Here we report how the different types of regional muscle involvement, i.e. bulbar, ocular or generalized, in patients with myasthenia gravis (MG) influence the mental aspects of quality of life. Clinical examination according to Osserman was performed in 48 MG patients (45 women, three men; mean age 54, SD 12 years). Each patient was at the time for clinical evaluation asked to fill out the disease-specific Myasthenia Gravis Questionnaire (MGQ) and the Short-Form 36-item questionnaire for health survey (SF-36) as patient-oriented tools. We related the regional domains (generalized domain, bulbar domain and ocular domain) of the MGQ and the clinical findings, respectively, with mental quality of life as assessed by SF-36. Bulbar and generalized involvement results in impairment of mental aspects of quality of life, whereas ocular involvement does not.
Ratings of subjective mental fatigue relate to cognitive performance in patients with myasthenia gravis.
Department of Psychiatry and Human Behavior, Brown Medical School, Miriam Hospital, Providence, RI, 02906, USA. Rpaul@lifespan.org
We examined ratings of fatigue and cognitive performance in myasthenia gravis (MG) patients and healthy subjects. All participants were administered self-report measures of mental and physical fatigue before and after completing a demanding cognitive work battery. Change in fatigue indices was recorded and examined in relation to cognitive function. Results of the study revealed that baseline ratings of fatigue did not relate to cognitive performances for either group. By contrast, increased mental fatigue from the baseline to the post-test assessment correlated with cognitive measures for patients but not control subjects. MG patients reported that physical fatigue also increased following the work battery, but only ratings of mental fatigue correlated with cognitive performances. The results indicate that cognitive impairments may be associated with perceived fatigue in MG.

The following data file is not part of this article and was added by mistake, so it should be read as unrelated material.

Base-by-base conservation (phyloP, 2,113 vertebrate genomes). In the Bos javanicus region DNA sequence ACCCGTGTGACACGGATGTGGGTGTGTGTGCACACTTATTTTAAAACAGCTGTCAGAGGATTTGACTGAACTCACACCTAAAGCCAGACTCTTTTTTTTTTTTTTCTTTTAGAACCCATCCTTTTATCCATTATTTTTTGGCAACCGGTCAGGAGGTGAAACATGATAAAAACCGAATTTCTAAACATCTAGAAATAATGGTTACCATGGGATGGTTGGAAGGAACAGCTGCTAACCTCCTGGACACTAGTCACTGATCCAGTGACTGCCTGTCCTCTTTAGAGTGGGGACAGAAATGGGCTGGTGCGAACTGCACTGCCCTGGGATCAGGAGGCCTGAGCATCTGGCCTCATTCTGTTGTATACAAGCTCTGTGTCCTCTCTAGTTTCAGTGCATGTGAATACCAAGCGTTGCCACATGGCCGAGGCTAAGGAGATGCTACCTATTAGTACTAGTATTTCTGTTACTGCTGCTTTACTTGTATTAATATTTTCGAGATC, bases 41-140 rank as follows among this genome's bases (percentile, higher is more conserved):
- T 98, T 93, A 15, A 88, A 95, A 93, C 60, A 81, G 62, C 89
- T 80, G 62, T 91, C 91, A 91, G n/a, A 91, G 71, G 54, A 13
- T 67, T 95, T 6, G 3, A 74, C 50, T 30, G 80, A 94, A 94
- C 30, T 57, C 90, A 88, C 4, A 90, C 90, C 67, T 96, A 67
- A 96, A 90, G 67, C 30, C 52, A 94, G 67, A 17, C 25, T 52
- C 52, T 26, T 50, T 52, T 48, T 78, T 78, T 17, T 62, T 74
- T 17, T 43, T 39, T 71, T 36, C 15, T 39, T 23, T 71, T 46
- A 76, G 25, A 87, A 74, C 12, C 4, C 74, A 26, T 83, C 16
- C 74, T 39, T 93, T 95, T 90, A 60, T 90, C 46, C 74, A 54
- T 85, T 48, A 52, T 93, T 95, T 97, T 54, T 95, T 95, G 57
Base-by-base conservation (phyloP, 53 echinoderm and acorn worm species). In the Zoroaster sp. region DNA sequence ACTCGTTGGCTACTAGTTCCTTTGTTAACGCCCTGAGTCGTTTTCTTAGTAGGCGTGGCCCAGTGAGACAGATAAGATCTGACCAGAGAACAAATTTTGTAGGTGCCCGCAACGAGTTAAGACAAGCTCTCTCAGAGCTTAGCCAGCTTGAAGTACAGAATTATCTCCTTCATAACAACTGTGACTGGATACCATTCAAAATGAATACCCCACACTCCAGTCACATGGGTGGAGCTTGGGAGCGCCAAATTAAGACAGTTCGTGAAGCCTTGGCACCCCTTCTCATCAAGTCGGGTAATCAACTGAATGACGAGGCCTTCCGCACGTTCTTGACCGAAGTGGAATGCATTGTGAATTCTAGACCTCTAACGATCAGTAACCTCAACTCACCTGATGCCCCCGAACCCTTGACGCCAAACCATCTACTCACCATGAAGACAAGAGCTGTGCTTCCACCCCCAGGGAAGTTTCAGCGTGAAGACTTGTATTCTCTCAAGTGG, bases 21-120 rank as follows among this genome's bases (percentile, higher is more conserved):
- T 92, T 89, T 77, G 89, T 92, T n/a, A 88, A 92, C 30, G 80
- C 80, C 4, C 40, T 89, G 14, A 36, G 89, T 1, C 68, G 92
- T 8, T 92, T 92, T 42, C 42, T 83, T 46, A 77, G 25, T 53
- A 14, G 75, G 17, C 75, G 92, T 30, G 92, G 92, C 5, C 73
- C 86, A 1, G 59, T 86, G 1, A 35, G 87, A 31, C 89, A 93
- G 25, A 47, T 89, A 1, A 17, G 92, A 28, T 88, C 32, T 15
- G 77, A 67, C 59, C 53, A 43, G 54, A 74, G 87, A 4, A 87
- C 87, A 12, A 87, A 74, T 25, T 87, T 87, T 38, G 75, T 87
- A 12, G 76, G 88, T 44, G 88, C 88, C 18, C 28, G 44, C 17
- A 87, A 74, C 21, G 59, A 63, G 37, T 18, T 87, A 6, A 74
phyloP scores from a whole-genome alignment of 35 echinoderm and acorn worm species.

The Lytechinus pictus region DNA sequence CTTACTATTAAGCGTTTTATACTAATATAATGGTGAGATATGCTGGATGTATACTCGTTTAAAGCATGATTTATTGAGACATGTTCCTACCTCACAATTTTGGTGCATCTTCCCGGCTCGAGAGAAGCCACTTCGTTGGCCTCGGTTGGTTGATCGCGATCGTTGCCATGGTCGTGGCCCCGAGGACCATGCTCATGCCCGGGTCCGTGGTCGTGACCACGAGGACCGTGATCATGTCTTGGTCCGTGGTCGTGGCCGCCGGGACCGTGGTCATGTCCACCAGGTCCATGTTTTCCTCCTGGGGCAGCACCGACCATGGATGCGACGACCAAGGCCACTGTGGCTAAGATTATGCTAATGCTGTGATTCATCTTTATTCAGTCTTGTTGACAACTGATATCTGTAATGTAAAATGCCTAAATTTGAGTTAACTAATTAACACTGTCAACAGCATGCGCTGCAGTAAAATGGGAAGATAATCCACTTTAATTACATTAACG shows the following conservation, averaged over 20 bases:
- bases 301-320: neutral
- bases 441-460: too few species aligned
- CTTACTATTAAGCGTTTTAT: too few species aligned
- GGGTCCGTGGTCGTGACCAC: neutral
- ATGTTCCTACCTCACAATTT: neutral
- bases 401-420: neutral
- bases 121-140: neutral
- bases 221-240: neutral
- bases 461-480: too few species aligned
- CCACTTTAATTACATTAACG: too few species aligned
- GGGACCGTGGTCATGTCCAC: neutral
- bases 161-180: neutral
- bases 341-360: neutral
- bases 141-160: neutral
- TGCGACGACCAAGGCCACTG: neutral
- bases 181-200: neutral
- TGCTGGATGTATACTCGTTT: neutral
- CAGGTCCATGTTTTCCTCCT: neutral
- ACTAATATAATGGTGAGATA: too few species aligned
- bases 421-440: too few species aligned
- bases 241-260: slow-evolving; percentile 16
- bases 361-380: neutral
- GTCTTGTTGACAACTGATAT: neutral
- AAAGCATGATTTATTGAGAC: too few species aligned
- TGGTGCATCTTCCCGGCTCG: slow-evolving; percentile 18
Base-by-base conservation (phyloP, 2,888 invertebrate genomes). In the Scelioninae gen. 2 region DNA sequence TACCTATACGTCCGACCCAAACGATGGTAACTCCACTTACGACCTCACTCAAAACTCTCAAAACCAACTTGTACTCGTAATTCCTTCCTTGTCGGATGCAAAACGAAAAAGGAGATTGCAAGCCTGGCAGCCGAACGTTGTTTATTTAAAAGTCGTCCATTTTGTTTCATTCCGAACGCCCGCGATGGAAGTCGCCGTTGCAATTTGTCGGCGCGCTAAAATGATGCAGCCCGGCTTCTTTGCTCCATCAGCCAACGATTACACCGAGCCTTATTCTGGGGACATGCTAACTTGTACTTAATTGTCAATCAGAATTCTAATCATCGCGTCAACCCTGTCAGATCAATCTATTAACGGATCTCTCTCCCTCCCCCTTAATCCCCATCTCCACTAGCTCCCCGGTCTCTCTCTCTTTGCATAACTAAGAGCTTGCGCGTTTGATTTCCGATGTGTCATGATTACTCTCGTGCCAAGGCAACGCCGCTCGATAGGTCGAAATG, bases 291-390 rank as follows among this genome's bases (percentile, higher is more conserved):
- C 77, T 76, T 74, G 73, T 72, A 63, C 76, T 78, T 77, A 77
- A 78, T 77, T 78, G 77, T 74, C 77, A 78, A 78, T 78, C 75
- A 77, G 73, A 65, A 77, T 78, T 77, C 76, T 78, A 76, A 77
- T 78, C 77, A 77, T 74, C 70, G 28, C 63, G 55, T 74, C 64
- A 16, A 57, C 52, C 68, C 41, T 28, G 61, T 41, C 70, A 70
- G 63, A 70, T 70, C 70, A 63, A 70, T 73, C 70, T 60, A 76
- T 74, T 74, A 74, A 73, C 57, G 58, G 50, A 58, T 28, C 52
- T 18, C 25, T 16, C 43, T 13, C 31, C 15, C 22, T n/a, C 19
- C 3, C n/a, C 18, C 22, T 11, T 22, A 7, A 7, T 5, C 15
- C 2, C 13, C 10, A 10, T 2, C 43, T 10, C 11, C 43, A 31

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Department of Psychiatry, Division of Neuropsychology, Miriam Hospital, Brown University School of Medicine, 164 Summit Ave., Room 328, Providence, Rhode Island 02906, USA. RPaul@lifespan.org
The cardinal symptom of myasthenia gravis (MG) is weakness of voluntary muscles, a feature that may restrict full participation in life activities. In turn, such limitations may negatively affect quality of life (QOL) and well-being among individuals with the disease. In the present study, we administered a measure of QOL to 27 patients with generalized MG. Results revealed that functional status was negatively impacted in the domains of physical functioning, energy, and general health. However, a clinically meaningful difference was evident only on perceived ability to accomplish physical tasks. The results suggest that although MG requires accommodations in physical activities, general QOL and well-being does not differ markedly from the general population.
Miriam Hospital, Brown Medical School, Fain 328, Division of Behavioral and Preventive Medicine, 164 Summit Ave, Providence, RI 20906, USA. email@example.com